The Microbiome or the “Microbiota” is the term used to describe the community of microorganisms (bacteria, viruses and fungi) that normally live in or on a given organ of the body. The microbiota contain roughly one quadrillion cells, at least ten times as many cells as does the body itself. Hundreds of bacterial species make up the intestinal microbiota and their composition affects our immune responses and susceptibility to infection by intestinal pathogens, as well as the development of allergic and inflammatory bowel diseases. The microrganisms possess a far greater range of degradative enzymes and metabolic capabilities than we do ourselves.
Certain dominant species, notably among the bacteroidetes, are known to possess very large numbers of genes that encode carbohydrate active enzymes and can switch readily between different energy sources in the gut depending on availability. Nevertheless, more nutritionally specialized bacteria appear to play critical roles in the community by initiating the degradation of complex substrates such as plant cell walls, starch particles and mucin. In particular, a beneficial function of RS is associated with the increase of butyrate in the large intestine. Butyric acid facilitates the maintenance of epithelial integrity, regulating inflammation and influencing gene expression in colonocytes. However, to increase butyric acid, the critical factor was found to be the presence of special bacteria to degrade RS.
Consistent with the finding of gene expression regulation, one such animal study demonstrated that resistant starch effected a change in mucosal gene expression related to energy metabolism, as well as microbiota composition. Whilst in humans, a randomised cross-over study in healthy middle-aged subjects found that resistant starch in whole grain cereal foods affected the release of gut hormones and improved appetite and glycaemic control. It is clear from this study that RS increased the levels of gut hormones involved in appetite regulation, metabolic control and maintenance of gut barrier function, as well as improved markers of glucose homeostasis. Further studies show that a diet high in RS modulates microbiota composition, short-chain fatty acids concentrations and host gene expression.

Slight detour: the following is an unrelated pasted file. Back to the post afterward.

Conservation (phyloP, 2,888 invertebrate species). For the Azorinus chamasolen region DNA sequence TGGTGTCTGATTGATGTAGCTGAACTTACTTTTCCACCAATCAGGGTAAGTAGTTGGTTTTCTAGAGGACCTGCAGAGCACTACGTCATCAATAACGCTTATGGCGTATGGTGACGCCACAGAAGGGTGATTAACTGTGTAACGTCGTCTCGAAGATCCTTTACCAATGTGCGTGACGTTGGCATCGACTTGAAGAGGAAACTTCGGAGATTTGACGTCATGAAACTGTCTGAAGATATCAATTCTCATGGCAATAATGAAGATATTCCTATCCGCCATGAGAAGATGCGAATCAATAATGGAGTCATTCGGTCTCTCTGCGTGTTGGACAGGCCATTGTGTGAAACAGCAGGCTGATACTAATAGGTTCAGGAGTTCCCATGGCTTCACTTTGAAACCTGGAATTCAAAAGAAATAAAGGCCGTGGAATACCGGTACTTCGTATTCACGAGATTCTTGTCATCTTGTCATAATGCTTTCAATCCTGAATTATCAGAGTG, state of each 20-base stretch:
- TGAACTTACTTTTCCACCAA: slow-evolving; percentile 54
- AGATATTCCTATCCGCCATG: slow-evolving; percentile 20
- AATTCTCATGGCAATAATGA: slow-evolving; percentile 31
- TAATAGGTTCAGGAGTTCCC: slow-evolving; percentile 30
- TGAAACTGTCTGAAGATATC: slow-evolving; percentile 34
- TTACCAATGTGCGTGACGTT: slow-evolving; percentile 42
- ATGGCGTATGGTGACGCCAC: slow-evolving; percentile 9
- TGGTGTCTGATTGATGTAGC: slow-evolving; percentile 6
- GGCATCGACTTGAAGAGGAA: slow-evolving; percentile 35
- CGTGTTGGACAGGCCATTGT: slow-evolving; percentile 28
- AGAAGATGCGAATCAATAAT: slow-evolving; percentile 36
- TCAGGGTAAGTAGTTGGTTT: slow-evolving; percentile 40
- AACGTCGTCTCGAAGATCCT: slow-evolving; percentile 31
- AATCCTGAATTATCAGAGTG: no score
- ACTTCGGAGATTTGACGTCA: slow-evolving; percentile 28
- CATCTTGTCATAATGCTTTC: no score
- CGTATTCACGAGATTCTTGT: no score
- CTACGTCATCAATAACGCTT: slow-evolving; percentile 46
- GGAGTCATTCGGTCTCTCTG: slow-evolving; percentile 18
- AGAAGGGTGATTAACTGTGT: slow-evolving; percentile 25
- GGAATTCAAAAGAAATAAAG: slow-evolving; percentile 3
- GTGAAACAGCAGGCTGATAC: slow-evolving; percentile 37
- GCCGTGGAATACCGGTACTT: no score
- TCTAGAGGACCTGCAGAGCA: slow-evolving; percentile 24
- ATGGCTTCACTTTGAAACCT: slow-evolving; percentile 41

Microbial fermentation of complex non-digestible dietary carbohydrates in the gut has important consequences for health, including the ability of certain dominant species, such as the Bacteriodetes, to encode carbohydrate active enzymes that can switch readily between different energy sources in the gut depending upon availability. In particular, microbial alterations induced by RS have been associated with increased abundance of butyrate producers, including Incertae sedis XIV, Lachnospiraceae, and Ruminococcaceae.
RS Sub-Types and Gut Microbial Impact
Research into the differing effects of the RS sub-types on types of gut bacteria is still in its infancy and currently is not yet fully elucidated. In one human study the effects of RS2 and RS4 were compared, which revealed that the specific RS type induced specific shifts in the microbial community. RS2 promoted Eubaceterium rectale, a species associated with high butyrate, a trait that could be especially beneficial in the prevention of inflammation. In contrast, RS4 reduced the amount of Firmicutes in favour of Bacteriodetes and bifidobacteria. Such a shift in the gut microbiota could be especially beneficial in the prevention of obesity and related metabolic disorders because a mirobiome enriched in Firmicutes has been associated with an increased capacity for energy harvest and obesity. Furthermore, bifidobacteria have been linked to metabolic and immunological improvements related to type 2 diabetes.